Here is another take on how the quality of connection with place can shape values, emotions and consciousness. For Gibson, chronicling things done on and to the land and the first inhabitants is a way of breaking the cycle of continual replay by naming, and perhaps as a consequence in the future avoiding, those events and attitudes that generate the badland’s atmosphere of nameless dread and horror. I reproduce the following list of historical/social factors Gibson cites as affecting the Horror Stretch in full, to emphasise the way this approach brings about a meeting between ‘rational’ observation of events and the experience of their ‘spiritual’ effect. In the process of ‘conducting [a] private archaeology of broken things’ he says,

we learn about the following topics: rootlessness and poverty-struck itinerancy; the imposition of imported law; the geography of vastness, deluge, heat and erosion; the rural culture of firearms; a landscape composed of devolving ecologies; the mind-altering pressures of isolation; nervous, nocturnal predation; prejudice and violence visited upon Aborigines; sex grabbed perfunctorily and illicitly; regionalist resentments; migrations impelled by the shove of hopelessness and bitterness rather than the allure of optimism (Gibson 49).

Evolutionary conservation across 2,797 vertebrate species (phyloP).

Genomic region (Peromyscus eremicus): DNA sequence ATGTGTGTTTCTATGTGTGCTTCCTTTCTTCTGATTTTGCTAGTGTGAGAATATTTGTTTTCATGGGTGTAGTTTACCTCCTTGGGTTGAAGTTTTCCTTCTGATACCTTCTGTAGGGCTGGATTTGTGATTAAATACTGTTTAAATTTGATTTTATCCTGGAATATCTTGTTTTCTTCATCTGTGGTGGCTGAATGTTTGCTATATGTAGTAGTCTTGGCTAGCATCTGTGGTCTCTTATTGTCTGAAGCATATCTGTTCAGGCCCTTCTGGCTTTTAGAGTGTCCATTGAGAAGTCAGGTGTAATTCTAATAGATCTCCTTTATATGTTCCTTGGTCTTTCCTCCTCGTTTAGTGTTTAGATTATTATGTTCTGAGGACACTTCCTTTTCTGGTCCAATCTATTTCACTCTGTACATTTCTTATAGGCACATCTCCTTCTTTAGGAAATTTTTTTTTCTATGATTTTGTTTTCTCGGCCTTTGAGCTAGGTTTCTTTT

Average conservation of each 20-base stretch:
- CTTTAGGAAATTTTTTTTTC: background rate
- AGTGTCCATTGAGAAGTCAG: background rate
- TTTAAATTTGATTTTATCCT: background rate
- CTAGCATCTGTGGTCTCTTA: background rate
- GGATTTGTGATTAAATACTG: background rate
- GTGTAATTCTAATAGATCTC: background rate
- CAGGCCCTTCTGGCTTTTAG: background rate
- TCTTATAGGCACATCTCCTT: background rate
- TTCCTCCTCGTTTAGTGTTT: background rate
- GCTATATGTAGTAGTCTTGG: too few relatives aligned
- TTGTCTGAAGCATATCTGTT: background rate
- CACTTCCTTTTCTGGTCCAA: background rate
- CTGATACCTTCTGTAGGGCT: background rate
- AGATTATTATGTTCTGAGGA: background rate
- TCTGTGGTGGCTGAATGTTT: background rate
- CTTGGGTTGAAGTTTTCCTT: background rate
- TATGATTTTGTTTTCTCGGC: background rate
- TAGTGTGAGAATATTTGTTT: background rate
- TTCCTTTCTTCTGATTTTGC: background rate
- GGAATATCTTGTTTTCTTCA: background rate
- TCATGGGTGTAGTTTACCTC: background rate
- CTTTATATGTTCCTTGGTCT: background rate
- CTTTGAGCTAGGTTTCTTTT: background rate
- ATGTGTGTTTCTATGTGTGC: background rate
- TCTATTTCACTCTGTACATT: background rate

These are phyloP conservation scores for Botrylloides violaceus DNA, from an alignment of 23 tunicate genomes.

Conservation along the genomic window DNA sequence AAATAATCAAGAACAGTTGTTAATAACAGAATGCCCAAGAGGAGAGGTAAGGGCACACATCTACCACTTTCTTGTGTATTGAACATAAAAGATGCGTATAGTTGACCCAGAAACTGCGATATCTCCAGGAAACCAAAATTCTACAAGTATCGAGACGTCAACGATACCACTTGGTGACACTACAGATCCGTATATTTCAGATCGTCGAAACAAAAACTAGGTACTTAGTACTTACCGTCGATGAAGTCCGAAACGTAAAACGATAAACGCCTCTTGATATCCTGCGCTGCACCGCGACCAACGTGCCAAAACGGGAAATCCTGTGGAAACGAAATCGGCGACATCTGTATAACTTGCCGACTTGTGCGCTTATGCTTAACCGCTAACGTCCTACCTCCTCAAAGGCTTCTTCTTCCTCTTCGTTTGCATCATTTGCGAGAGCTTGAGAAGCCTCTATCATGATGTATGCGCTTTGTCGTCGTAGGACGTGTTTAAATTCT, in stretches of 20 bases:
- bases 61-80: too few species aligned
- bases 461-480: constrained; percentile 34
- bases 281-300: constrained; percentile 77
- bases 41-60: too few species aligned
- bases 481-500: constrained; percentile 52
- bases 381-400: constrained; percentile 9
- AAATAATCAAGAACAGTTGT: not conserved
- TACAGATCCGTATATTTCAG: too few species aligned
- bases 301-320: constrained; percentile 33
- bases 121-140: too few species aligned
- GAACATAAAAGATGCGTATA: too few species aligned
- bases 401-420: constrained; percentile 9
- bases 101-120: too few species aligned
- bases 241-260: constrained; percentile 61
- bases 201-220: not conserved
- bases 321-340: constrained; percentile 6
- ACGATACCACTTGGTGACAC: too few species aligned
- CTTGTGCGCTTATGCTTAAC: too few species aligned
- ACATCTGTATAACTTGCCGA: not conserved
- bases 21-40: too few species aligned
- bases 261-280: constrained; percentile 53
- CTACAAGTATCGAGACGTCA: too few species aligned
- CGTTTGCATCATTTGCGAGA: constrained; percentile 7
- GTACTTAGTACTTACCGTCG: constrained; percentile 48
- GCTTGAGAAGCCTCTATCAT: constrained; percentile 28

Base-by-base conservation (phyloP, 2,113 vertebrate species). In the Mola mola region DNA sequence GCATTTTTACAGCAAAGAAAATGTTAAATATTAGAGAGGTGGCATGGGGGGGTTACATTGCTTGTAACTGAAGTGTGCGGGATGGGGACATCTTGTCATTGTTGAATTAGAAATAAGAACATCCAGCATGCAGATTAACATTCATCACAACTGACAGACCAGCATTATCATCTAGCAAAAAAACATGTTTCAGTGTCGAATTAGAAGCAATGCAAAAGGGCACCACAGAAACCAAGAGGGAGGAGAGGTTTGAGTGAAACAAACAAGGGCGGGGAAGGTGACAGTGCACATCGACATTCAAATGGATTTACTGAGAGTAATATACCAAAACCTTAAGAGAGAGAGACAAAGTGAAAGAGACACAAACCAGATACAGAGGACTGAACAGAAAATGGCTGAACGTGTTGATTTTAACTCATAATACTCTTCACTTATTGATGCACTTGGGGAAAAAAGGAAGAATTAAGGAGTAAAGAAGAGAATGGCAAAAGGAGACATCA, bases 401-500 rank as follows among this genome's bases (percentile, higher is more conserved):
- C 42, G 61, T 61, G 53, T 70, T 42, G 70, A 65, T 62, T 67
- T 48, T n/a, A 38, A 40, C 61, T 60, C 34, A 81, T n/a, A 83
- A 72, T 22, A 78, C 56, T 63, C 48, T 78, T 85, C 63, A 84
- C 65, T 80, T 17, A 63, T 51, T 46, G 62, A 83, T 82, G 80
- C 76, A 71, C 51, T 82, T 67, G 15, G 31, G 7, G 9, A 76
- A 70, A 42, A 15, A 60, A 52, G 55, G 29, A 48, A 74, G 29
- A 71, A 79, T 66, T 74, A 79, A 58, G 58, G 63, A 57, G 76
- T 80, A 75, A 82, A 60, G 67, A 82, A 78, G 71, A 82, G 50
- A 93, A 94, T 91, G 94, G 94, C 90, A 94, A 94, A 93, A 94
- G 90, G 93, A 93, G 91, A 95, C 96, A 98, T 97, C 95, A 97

Ecological mayhem, cultural vandalism, genocide, forced labour – these things make country go bad. Any of the places described in Haunted Earth could yield a list of ‘topics’ like Gibson’s. How have such factors been incorporated into their current imprinting as spirit sites? How has the denial or otherwise of these factors affected present-day capacity to connect? Each of the impressions made and received by country confirms Gibson’s claim:

Forgetting simply does not work. Wishful amnesia is no protection against memories of actual, lived experience. The events of the past rarely pass. They leave marks in documents, in bodies, in communities and places, in buildings, streets and landscape (Gibson 179).

If we are to embark on what Read calls ‘the long journey towards belonging’ (193), we can’t afford to relegate ‘terrifying feelings’ (51) of being visited by the past to some far-removed ‘darkest hour’. The question of how to connect with unfamiliar country is preceded by the question of how to behave, how to observe, how to respond in the aftershock of the many-layered, mind-numbing violences of invasion.

Angela Rockel is a writer and editor who lives in Tasmania. Recent publications include ‘Remember: A working definition of blessing’ in Salt. v 16, and ‘Meeting the angel’ in Southerly v 62 No 3.

Works cited
Ross Gibson, Seven Versions of an Australian Badland, University of Queensland Press, St Lucia, 2002.